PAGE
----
There are plenty of odd jobs in Hollywood, and with the comedy The Clapper, Dito Montiel tries to give some humanity to the hordes of paid, in-studio audiences who smile and applaud their way through infomercials.
Eddie Krumble (Ed Helms) and his friend Chris Plork (Tracy Morgan) make a meager living clapping for products in TV studios. When a late-night talk show host takes notice of Eddie's seeming omnipresence throughout the circuit, Eddie's world gets turned upside down. His girlfriend Judy (Amanda Seyfried), an animal-loving gas station attendant, cuts their budding romance short and disappears when he goes viral. After several missteps, Eddie uses his newfound late-night fame to try to find Judy and profess his love to her.
With The Clapper, based off of Montiel's 2007 book, Montiel wants to answer some big questions: Who are the everyday people doing showbiz gruntwork? What's the price of fame? How do late-night shows find new bits for every damn show? Unfortunately, the film fails to make those answers interesting, believable or even funny.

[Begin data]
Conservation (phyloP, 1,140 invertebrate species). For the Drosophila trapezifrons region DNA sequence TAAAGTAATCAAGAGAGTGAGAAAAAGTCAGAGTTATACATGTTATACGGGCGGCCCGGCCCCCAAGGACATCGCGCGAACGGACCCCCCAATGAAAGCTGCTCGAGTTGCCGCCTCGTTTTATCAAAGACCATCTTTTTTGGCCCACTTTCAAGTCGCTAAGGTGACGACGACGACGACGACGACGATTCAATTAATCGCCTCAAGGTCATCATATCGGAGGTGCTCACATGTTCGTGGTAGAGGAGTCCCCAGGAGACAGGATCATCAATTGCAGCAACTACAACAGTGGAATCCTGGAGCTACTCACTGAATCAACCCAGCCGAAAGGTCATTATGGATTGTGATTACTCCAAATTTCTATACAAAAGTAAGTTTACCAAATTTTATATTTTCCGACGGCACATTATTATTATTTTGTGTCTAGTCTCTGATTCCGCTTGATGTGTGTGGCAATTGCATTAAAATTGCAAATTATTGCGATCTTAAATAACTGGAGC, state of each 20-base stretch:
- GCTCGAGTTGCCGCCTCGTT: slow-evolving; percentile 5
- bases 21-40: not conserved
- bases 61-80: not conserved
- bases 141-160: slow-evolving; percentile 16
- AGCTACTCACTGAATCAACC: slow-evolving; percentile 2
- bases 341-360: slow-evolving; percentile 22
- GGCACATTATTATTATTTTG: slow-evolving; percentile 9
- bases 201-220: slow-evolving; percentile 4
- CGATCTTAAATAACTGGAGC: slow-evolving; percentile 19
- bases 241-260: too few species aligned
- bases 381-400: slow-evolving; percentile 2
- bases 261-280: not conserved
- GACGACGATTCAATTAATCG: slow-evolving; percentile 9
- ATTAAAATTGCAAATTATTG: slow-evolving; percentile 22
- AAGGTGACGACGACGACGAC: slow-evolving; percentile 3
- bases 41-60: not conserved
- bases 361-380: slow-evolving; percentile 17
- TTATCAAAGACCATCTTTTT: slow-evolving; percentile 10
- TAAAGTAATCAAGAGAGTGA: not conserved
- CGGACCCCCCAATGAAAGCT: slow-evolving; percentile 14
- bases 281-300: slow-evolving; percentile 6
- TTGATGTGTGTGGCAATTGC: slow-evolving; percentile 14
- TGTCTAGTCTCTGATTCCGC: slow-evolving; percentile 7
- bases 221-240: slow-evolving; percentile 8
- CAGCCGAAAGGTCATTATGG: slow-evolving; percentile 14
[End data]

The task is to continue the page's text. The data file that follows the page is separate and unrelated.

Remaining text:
"I love how weird you are, you know?" Eddie tells Judy earnestly. "You're like, totally wacky like me." The Clapper unsuccessfully attempts to be sincere and embrace the absurdity of its characters' lives, but like Eddie's confession, everything feels forced. It's an interesting premise, but The Clapper doesn't live up to its namesake.